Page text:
Eric Jardine talks about how thieves were able to profit on the changeover of the second-largest blockchain and how $2 million in ether was taken.
According to Eric Jardine, the cybercrimes research lead at Chainalysis, there were about $2 million worth of frauds prior to, during, and following Ethereum’s Merge, the blockchain’s switch from a proof-of-work (PoW) model to a proof-of-stake (PoS) model.
Jardine claimed that the Merge, which happened in September, had “all the components” a con artist would need to steal substantial sums of money on CoinDesk TV’s “First Mover.”
“You had a significant blockchain that was undergoing the transformation, a big change that caused uncertainty, [and] a lot of media surrounding the event itself,” Jardine said. “Those are the proper [things] to get people involved in the system and see con artists flourish.”
The con artists’ methods closely resembled those of conventional trust trade scams, which deceitfully offer victims a sizeable sum of money or tokens in exchange for making a specified quantity of cryptocurrency investments.
It’s a typical fraud scenario, according to Jardine. In this instance, the scammers were profiting from the Merge’s reputation.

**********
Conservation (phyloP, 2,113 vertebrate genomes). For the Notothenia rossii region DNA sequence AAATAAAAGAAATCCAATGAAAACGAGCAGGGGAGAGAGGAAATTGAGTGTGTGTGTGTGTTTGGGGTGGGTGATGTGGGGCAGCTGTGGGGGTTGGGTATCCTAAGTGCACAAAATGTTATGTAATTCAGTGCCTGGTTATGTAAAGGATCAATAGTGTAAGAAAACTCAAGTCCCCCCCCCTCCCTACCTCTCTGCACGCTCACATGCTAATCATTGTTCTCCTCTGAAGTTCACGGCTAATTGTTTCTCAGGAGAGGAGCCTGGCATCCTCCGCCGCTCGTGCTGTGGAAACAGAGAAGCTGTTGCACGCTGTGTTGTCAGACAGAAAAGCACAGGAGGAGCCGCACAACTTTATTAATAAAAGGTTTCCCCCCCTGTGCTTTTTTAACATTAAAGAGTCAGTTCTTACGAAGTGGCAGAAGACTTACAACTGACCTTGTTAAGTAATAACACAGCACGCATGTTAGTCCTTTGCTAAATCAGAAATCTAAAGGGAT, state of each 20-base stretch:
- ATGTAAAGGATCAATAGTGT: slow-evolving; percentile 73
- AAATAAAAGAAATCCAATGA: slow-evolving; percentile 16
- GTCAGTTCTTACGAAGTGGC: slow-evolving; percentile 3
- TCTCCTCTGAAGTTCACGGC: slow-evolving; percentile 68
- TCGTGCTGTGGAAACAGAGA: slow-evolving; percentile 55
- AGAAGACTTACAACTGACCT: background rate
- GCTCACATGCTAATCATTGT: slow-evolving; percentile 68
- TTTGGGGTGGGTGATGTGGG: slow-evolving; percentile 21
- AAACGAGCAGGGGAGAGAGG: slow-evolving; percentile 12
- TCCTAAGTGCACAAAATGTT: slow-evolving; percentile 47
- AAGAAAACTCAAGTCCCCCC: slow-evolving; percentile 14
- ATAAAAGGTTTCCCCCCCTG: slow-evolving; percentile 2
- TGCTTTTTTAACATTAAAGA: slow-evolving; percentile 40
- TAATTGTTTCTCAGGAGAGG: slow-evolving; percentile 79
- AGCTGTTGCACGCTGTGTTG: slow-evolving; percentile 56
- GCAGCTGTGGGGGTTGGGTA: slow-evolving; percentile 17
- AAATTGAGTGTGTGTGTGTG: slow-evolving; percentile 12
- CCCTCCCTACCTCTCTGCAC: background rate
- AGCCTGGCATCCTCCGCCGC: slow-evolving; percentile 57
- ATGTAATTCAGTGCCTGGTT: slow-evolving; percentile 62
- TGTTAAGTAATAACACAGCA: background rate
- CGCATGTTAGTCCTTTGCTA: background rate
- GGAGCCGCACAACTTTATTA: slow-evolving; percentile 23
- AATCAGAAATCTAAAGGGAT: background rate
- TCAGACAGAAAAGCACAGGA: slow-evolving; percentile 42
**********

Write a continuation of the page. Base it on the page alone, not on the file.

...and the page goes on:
The most recent report from the crypto compliance platform claims that scammers “were able to take advantage of customers’ ignorance of the Merge to defraud them.”
According to Jardine, one method scammers used to accomplish this was by informing their victims that upgrading Ethereum would necessitate large monetary contributions from its users.
Scammers were able to steal approximately $905,000 worth of ether on September 15, 2022, the day of the second-largest blockchain’s much anticipated changeover (ETH).
Additionally, frauds connected to the Merge appeared to be localized and concentrated in groups of nations with the greatest GDP rates. Scammers probably targeted consumers in “wealthier countries under the premise that they’d be more willing to invest more in the fraud,” according to Jardine.
We observed that the nations with the most propensity for Merge-related scams were Finland, Poland, Chile, Panama, and Vietnam, according to Jardine.
He noted that if people “understand about the sort of telltale warning indicators that would say this is probably a scam [and] you should probably avoid it,” they “will learn about the ins and outs of the crypto world.”
It all boils down to “care in avoiding goods that look too good to be true,” he said.Share & like